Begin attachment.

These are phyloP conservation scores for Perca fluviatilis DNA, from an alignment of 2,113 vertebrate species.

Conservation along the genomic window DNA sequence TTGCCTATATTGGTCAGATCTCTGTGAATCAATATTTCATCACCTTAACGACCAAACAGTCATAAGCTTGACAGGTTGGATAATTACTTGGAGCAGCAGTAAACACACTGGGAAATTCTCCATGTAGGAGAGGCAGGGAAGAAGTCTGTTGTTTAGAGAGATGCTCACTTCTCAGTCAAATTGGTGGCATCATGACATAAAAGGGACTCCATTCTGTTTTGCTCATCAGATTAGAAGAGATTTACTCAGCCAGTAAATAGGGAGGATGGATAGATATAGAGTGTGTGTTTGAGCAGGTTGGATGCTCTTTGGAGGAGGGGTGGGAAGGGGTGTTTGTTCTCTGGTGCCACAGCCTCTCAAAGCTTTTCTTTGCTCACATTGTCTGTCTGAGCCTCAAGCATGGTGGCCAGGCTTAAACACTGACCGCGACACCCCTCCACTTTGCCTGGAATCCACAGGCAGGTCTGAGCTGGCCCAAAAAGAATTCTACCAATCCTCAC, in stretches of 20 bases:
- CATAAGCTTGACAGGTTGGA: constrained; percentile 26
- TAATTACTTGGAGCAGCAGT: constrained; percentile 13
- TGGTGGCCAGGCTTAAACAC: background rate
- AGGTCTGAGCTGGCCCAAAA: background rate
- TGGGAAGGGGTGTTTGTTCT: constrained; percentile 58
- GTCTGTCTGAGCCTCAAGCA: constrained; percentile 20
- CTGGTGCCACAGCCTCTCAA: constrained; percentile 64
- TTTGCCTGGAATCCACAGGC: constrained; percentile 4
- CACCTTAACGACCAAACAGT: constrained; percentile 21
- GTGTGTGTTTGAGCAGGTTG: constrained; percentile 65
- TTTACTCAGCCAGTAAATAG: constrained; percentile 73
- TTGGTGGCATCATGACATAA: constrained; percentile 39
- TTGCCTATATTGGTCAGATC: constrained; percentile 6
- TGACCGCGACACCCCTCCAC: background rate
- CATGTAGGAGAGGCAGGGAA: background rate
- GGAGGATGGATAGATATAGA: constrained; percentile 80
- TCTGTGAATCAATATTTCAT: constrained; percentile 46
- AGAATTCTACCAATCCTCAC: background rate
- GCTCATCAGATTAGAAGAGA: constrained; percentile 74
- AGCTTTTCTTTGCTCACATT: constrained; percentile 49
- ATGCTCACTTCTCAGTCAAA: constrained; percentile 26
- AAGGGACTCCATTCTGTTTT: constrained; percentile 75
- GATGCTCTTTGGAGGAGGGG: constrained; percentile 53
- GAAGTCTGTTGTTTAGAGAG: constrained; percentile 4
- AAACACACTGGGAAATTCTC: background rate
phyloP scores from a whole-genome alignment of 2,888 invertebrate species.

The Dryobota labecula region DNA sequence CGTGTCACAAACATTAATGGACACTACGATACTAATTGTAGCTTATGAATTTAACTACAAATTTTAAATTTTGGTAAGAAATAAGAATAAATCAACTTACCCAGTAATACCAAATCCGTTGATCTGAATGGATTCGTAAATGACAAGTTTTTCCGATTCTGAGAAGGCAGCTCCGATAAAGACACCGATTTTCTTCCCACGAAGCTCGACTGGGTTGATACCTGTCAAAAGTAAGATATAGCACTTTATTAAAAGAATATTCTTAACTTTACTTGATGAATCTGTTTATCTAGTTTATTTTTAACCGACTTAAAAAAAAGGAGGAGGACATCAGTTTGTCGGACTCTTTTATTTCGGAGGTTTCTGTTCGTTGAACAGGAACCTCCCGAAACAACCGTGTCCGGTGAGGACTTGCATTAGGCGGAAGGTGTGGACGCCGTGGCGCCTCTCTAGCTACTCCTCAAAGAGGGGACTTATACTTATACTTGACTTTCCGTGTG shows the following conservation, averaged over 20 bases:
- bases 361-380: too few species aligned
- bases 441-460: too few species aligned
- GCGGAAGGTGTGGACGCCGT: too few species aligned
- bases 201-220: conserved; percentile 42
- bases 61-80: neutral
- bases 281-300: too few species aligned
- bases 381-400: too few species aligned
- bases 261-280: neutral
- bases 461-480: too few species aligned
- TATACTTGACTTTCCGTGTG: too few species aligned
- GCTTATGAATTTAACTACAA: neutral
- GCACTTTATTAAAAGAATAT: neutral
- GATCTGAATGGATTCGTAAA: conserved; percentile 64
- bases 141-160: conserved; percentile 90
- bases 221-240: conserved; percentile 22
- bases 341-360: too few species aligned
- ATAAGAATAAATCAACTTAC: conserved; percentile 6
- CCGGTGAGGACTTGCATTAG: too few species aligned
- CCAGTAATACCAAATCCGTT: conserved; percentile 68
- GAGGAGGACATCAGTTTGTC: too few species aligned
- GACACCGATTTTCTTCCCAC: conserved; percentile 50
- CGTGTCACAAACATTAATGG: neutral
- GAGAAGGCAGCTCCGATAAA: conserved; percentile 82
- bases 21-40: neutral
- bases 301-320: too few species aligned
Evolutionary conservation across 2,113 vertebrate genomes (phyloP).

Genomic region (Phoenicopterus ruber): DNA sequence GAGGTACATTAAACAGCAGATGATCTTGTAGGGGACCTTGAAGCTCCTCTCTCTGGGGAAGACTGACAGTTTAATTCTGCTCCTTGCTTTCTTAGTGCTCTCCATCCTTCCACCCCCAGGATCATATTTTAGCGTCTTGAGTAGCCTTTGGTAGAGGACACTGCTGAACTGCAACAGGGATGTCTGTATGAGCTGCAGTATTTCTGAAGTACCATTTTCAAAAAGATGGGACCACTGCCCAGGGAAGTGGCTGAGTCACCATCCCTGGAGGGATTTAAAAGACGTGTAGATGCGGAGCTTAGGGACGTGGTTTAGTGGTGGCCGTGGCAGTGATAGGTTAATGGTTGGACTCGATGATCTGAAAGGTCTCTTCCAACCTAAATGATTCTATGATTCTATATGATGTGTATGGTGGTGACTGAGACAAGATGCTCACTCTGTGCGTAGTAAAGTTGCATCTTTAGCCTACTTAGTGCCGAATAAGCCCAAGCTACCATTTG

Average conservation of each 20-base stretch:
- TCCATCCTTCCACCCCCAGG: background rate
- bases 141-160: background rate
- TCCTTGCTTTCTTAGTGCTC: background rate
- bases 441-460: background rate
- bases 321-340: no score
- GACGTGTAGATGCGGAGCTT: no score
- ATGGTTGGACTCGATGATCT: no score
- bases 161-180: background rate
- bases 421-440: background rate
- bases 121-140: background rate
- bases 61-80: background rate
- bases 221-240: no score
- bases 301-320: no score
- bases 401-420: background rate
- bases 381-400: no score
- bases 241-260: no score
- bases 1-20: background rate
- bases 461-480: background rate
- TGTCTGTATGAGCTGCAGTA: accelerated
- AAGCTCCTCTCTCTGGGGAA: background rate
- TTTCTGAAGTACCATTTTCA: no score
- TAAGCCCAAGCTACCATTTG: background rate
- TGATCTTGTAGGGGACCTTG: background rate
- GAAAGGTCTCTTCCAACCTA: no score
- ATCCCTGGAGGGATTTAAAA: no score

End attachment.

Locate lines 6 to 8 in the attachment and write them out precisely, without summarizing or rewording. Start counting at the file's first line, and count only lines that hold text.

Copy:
- AGGTCTGAGCTGGCCCAAAA: background rate
- TGGGAAGGGGTGTTTGTTCT: constrained; percentile 58
- GTCTGTCTGAGCCTCAAGCA: constrained; percentile 20